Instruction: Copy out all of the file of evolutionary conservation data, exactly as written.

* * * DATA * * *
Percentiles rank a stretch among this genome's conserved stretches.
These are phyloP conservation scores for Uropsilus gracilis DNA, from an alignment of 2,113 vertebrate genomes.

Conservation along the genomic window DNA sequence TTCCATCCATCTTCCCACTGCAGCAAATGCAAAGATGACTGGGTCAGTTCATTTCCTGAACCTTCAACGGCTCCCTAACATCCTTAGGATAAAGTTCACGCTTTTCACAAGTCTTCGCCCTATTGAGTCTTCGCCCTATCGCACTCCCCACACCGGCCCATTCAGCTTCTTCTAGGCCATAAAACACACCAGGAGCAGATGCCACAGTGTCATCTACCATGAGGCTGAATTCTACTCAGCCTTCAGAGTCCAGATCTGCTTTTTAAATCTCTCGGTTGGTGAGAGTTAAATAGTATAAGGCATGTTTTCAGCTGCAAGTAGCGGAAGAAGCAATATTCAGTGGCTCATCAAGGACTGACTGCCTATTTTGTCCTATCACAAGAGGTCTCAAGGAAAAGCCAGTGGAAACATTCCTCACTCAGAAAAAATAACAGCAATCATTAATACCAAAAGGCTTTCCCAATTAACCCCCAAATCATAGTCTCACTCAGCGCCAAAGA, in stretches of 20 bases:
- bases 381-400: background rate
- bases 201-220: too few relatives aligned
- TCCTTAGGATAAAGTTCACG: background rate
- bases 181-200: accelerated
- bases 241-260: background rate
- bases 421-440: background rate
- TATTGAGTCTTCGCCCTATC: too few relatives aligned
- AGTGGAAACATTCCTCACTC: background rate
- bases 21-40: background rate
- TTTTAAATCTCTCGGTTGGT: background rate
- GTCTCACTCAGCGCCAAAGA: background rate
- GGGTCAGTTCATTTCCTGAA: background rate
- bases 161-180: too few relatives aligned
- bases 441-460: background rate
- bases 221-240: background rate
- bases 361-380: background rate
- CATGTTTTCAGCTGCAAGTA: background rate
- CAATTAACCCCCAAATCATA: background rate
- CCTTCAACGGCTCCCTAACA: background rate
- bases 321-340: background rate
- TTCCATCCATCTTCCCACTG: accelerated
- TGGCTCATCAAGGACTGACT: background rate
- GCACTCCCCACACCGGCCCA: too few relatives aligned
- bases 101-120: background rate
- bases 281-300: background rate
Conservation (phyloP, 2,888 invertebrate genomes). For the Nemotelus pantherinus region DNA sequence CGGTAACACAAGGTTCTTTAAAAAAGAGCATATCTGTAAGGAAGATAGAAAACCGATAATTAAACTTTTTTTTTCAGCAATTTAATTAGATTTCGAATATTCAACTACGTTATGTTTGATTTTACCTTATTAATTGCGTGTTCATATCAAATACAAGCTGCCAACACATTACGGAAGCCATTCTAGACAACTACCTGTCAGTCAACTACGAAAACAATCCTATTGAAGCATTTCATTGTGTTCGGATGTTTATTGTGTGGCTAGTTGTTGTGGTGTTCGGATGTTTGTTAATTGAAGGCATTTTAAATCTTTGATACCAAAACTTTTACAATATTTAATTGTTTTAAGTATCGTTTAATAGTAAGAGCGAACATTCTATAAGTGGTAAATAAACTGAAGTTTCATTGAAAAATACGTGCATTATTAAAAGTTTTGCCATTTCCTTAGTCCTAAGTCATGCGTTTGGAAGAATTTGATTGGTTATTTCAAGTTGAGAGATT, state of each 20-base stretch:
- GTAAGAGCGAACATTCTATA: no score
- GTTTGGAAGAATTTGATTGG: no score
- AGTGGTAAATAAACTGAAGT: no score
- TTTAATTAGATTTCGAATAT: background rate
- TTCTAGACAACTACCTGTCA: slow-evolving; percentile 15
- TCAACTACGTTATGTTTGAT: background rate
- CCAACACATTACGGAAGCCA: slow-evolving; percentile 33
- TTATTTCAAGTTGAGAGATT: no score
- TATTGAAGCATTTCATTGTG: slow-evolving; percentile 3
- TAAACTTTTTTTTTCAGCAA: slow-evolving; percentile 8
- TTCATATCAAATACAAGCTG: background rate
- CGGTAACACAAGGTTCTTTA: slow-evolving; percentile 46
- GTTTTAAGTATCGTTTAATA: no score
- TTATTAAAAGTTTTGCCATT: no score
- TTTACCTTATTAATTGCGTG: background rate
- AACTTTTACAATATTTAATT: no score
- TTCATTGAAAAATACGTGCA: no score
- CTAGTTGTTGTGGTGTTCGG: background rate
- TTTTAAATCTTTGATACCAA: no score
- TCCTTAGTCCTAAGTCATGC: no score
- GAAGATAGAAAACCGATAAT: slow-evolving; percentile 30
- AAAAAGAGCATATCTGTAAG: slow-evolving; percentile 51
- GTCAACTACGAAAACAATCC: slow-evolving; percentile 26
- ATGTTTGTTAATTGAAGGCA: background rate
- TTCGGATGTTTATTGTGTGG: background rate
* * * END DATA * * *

Percentiles rank a stretch among this genome's conserved stretches.
These are phyloP conservation scores for Uropsilus gracilis DNA, from an alignment of 2,113 vertebrate genomes.

Conservation along the genomic window DNA sequence TTCCATCCATCTTCCCACTGCAGCAAATGCAAAGATGACTGGGTCAGTTCATTTCCTGAACCTTCAACGGCTCCCTAACATCCTTAGGATAAAGTTCACGCTTTTCACAAGTCTTCGCCCTATTGAGTCTTCGCCCTATCGCACTCCCCACACCGGCCCATTCAGCTTCTTCTAGGCCATAAAACACACCAGGAGCAGATGCCACAGTGTCATCTACCATGAGGCTGAATTCTACTCAGCCTTCAGAGTCCAGATCTGCTTTTTAAATCTCTCGGTTGGTGAGAGTTAAATAGTATAAGGCATGTTTTCAGCTGCAAGTAGCGGAAGAAGCAATATTCAGTGGCTCATCAAGGACTGACTGCCTATTTTGTCCTATCACAAGAGGTCTCAAGGAAAAGCCAGTGGAAACATTCCTCACTCAGAAAAAATAACAGCAATCATTAATACCAAAAGGCTTTCCCAATTAACCCCCAAATCATAGTCTCACTCAGCGCCAAAGA, in stretches of 20 bases:
- bases 381-400: background rate
- bases 201-220: too few relatives aligned
- TCCTTAGGATAAAGTTCACG: background rate
- bases 181-200: accelerated
- bases 241-260: background rate
- bases 421-440: background rate
- TATTGAGTCTTCGCCCTATC: too few relatives aligned
- AGTGGAAACATTCCTCACTC: background rate
- bases 21-40: background rate
- TTTTAAATCTCTCGGTTGGT: background rate
- GTCTCACTCAGCGCCAAAGA: background rate
- GGGTCAGTTCATTTCCTGAA: background rate
- bases 161-180: too few relatives aligned
- bases 441-460: background rate
- bases 221-240: background rate
- bases 361-380: background rate
- CATGTTTTCAGCTGCAAGTA: background rate
- CAATTAACCCCCAAATCATA: background rate
- CCTTCAACGGCTCCCTAACA: background rate
- bases 321-340: background rate
- TTCCATCCATCTTCCCACTG: accelerated
- TGGCTCATCAAGGACTGACT: background rate
- GCACTCCCCACACCGGCCCA: too few relatives aligned
- bases 101-120: background rate
- bases 281-300: background rate
Conservation (phyloP, 2,888 invertebrate genomes). For the Nemotelus pantherinus region DNA sequence CGGTAACACAAGGTTCTTTAAAAAAGAGCATATCTGTAAGGAAGATAGAAAACCGATAATTAAACTTTTTTTTTCAGCAATTTAATTAGATTTCGAATATTCAACTACGTTATGTTTGATTTTACCTTATTAATTGCGTGTTCATATCAAATACAAGCTGCCAACACATTACGGAAGCCATTCTAGACAACTACCTGTCAGTCAACTACGAAAACAATCCTATTGAAGCATTTCATTGTGTTCGGATGTTTATTGTGTGGCTAGTTGTTGTGGTGTTCGGATGTTTGTTAATTGAAGGCATTTTAAATCTTTGATACCAAAACTTTTACAATATTTAATTGTTTTAAGTATCGTTTAATAGTAAGAGCGAACATTCTATAAGTGGTAAATAAACTGAAGTTTCATTGAAAAATACGTGCATTATTAAAAGTTTTGCCATTTCCTTAGTCCTAAGTCATGCGTTTGGAAGAATTTGATTGGTTATTTCAAGTTGAGAGATT, state of each 20-base stretch:
- GTAAGAGCGAACATTCTATA: no score
- GTTTGGAAGAATTTGATTGG: no score
- AGTGGTAAATAAACTGAAGT: no score
- TTTAATTAGATTTCGAATAT: background rate
- TTCTAGACAACTACCTGTCA: slow-evolving; percentile 15
- TCAACTACGTTATGTTTGAT: background rate
- CCAACACATTACGGAAGCCA: slow-evolving; percentile 33
- TTATTTCAAGTTGAGAGATT: no score
- TATTGAAGCATTTCATTGTG: slow-evolving; percentile 3
- TAAACTTTTTTTTTCAGCAA: slow-evolving; percentile 8
- TTCATATCAAATACAAGCTG: background rate
- CGGTAACACAAGGTTCTTTA: slow-evolving; percentile 46
- GTTTTAAGTATCGTTTAATA: no score
- TTATTAAAAGTTTTGCCATT: no score
- TTTACCTTATTAATTGCGTG: background rate
- AACTTTTACAATATTTAATT: no score
- TTCATTGAAAAATACGTGCA: no score
- CTAGTTGTTGTGGTGTTCGG: background rate
- TTTTAAATCTTTGATACCAA: no score
- TCCTTAGTCCTAAGTCATGC: no score
- GAAGATAGAAAACCGATAAT: slow-evolving; percentile 30
- AAAAAGAGCATATCTGTAAG: slow-evolving; percentile 51
- GTCAACTACGAAAACAATCC: slow-evolving; percentile 26
- ATGTTTGTTAATTGAAGGCA: background rate
- TTCGGATGTTTATTGTGTGG: background rate